Topic: The role of the UN General Assembly in international peace and security, with a focus on conflict-related humanitarian crises

Presenter: Rebecca Barber, PhD candidate, UQ School of Law 

Advisors: Prof Anthony Cassimatis, Prof Alexander Bellamy

Time: 1-3pm, 5 May 2020

Zoom link



In recent years, the UN Security Council has proved unable to effectively respond to humanitarian crises involving widespread human rights violations and serious violations of international humanitarian law.  Under the UN Charter, the Security Council has primary responsibility for maintaining international peace and security. However, the Council’s intractability in the face of major current crises is prompting an increasing number of scholars to query whether the Council may be legally circumvented.  As part of this, the residual responsibility of the General Assembly has garnered increased attention.

Under the UN Charter, the General Assembly has a secondary responsibility for international peace and security.  The Assembly has frequently acted upon this responsibility in the past, making bold recommendations to states in situations as diverse as struggles for self-determination and independence, civil conflicts, South African apartheid and acts of aggression.  Such activism is a far cry from the Assembly’s current inertia on humanitarian crises such as Syria, Myanmar and Yemen.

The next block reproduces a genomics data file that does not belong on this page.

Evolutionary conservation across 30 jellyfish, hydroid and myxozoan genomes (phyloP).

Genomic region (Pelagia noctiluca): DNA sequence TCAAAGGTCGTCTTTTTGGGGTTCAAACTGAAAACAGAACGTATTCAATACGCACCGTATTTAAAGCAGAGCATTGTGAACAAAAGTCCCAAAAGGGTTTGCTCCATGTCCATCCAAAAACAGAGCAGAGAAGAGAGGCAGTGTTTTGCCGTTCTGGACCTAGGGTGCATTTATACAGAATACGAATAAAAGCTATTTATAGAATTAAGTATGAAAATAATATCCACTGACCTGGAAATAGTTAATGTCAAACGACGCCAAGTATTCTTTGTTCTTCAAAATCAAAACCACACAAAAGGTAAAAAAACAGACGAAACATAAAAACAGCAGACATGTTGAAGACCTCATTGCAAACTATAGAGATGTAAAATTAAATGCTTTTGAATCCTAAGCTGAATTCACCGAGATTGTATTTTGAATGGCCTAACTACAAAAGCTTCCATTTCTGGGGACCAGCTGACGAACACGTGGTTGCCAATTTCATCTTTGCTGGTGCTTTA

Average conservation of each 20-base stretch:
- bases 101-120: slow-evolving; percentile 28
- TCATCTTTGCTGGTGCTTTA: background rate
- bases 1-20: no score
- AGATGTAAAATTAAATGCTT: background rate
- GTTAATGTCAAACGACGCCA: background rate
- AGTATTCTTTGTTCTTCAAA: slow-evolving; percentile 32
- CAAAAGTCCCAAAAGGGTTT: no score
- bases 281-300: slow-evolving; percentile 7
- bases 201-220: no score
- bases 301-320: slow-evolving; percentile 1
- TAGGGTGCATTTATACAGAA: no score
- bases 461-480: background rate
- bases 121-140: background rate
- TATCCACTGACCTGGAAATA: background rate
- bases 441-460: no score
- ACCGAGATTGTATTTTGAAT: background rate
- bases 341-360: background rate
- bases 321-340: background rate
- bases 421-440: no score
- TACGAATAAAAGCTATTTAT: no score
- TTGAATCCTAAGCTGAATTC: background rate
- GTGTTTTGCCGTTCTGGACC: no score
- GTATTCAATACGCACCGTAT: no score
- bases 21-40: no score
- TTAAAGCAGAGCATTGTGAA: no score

My thesis investigates the scope of the General Assembly’s powers to engage in matters of international peace and security, with a particular focus on conflict-related humanitarian crises.  It first provides an analysis of the Assembly’s legal competence, and then analyses the Assembly’s history of engagement in matters of international peace and security, and the implications of this practice for the way in which the Assembly’s competence has evolved in customary international law.  The second part of my thesis investigates the Assembly’s powers in relation to particular spheres of action – namely, humanitarian assistance, sanctions, and international criminal justice – and considers how these powers could be more constructively utilised in current humanitarian and human rights crises.